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MEET: Rachael Burtnette

Volunteer and Previous Erin’s House Participant



Losing my mom when I was just thirteen turned my world upside down. While she was walking our dog, she was hit by a car and it left me completely shocked. I’ll never forget the moment I passed the accident on my way home from a volleyball game, knowing deep down in my heart that it was her. The panic set in when I arrived home, and it was my grandma who gently broke the news.


Not long after her death, my dad and older sister took me to Erin’s House. I remember the pizza dinners and bouncing around in the Volcano Room as my favorite parts. Through the supportive community and open communication, Erin’s House normalized my grief, showing me I wasn’t alone in losing my mom. Surrounded by peers who shared similar experiences, I felt understood in a way I hadn’t at school. Recalling that sense of belonging all these years later had been on my heart for a long time. I finally decided to leap to volunteer with the organization that had supported me in a challenging time in my life. Erin’s House is such a great cause and it felt so good to come back and begin supporting others.


At each start of program, we begin with opening circle where we introduce ourselves and our person who died. I have enjoyed seeing the kids let their guard down in groups each week knowing they’re in a safe space. It feels like a full circle moment that I’m back at Erin’s House talking about my mom again, now with the purpose of helping kids with their grief. I get to share the feelings I felt when my mom died and it normalizes all the experiences the kids in my 6-to-9 age group are feeling too.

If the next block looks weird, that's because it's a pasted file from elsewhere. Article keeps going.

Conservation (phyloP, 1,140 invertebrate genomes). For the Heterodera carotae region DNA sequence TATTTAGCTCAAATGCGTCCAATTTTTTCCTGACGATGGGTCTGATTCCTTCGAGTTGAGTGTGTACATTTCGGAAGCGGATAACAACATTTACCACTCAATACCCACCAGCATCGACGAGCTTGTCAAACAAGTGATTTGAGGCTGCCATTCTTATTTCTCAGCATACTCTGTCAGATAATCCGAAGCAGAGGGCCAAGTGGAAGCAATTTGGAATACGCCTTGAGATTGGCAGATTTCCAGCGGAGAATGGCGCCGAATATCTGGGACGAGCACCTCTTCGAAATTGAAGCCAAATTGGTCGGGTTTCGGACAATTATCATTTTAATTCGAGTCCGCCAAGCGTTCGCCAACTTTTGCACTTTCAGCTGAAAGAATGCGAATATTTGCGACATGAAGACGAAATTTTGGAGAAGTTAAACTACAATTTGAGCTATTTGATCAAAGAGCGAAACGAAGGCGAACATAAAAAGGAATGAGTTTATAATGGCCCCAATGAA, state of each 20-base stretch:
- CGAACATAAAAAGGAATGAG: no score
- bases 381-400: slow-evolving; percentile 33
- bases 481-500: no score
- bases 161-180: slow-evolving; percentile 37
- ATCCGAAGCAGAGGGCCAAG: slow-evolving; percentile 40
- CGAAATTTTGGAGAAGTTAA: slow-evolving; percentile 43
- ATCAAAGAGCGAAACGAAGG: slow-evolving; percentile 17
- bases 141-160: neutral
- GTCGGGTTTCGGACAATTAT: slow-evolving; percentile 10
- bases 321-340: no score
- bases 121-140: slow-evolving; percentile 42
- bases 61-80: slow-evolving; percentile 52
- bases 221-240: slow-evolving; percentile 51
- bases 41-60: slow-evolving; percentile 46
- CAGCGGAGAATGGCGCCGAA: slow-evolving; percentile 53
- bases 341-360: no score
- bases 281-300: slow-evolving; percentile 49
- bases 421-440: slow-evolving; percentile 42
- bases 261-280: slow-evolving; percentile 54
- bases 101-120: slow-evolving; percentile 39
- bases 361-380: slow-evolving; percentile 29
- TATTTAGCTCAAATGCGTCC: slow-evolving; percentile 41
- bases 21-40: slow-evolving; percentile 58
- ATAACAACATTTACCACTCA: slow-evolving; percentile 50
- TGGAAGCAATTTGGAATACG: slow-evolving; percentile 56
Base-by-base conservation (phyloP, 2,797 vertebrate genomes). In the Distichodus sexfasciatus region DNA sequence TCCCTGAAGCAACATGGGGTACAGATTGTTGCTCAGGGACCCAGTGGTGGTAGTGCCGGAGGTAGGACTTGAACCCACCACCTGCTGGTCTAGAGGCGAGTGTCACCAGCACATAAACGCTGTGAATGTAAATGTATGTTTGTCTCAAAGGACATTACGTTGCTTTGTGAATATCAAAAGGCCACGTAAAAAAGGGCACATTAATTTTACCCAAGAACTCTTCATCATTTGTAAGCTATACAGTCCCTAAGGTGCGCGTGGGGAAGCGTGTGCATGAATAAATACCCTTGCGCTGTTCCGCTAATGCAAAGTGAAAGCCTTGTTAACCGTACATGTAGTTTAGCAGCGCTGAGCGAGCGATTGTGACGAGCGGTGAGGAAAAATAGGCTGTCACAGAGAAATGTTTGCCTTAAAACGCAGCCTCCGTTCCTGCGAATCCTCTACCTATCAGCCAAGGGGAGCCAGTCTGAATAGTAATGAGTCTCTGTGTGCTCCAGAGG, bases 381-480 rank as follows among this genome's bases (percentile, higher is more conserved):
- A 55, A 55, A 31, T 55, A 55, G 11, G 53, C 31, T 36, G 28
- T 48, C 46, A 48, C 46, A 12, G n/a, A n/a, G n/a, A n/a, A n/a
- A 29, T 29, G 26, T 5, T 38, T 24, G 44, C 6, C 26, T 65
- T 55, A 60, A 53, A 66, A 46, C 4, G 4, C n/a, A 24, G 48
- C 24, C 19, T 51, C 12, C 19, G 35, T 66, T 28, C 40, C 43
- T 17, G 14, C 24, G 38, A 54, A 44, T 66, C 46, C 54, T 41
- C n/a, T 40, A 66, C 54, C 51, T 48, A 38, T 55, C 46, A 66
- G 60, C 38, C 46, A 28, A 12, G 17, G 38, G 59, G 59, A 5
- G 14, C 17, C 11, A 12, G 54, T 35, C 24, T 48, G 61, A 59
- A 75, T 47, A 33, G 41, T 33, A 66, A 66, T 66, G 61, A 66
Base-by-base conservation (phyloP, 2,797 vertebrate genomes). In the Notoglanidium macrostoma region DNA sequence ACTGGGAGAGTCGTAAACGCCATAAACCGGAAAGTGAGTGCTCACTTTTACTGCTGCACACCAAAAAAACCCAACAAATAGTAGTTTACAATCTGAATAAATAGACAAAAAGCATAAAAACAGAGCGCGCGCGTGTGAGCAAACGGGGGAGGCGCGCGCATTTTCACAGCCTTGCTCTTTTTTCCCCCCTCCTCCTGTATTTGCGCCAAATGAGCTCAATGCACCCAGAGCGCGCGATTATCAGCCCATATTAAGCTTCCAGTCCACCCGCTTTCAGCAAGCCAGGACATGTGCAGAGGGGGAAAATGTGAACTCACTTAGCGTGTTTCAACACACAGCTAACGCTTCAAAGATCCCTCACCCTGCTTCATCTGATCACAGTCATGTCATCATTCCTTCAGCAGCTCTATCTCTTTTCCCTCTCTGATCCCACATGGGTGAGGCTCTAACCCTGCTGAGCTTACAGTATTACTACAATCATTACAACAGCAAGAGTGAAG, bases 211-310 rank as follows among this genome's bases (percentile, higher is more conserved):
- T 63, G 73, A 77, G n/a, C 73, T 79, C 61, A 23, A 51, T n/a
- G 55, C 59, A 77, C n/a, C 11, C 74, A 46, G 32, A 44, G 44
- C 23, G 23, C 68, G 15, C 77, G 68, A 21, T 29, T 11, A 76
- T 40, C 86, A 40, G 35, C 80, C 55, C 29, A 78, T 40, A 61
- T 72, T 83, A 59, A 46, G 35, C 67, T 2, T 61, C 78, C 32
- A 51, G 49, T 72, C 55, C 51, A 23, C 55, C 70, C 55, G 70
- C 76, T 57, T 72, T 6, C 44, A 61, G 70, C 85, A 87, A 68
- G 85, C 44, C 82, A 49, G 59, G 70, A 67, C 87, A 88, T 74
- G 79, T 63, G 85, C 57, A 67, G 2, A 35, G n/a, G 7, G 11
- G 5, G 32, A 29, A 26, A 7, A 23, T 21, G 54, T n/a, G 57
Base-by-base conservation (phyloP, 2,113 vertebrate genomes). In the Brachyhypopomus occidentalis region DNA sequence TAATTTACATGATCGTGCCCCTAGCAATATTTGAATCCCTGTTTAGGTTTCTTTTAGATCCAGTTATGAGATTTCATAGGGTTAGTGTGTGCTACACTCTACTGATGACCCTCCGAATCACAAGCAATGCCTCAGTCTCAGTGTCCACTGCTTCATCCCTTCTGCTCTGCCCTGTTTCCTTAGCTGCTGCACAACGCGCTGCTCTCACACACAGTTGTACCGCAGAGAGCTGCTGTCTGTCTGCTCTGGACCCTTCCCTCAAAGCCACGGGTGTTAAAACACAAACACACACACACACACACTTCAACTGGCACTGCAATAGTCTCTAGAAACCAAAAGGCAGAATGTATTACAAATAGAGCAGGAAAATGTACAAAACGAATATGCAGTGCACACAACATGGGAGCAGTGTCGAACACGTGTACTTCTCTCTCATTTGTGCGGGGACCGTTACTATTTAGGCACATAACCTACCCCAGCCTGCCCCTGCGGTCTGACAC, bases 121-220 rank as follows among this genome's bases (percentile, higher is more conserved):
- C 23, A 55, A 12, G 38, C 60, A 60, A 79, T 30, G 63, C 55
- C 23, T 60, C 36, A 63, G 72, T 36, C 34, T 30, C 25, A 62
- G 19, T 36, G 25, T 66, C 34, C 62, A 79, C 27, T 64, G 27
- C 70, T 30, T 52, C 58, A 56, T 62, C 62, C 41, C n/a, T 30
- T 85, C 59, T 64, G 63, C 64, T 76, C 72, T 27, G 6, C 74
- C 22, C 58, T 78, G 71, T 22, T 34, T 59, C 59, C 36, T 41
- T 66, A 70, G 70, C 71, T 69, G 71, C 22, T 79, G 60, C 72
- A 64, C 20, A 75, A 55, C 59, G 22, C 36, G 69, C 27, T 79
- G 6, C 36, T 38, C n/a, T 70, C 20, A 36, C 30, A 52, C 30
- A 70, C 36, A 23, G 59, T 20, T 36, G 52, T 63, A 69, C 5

For many people, grief can be an awkward or uncomfortable subject in that we don’t know what to say when someone else experiences death. It can be even more challenging for a child to feel like an outsider to their peers after a death. Erin’s House helps children feel like they belong and feel understood.

One thing I think is important for people to know about Erin’s House is that it’s not all sadness. There’s so much laughter, play, and happy memories being made there, just how I remembered it. It’s ultimately a safe and fun place for kids to show up as they are with their emotions to be comforted and understood by all.



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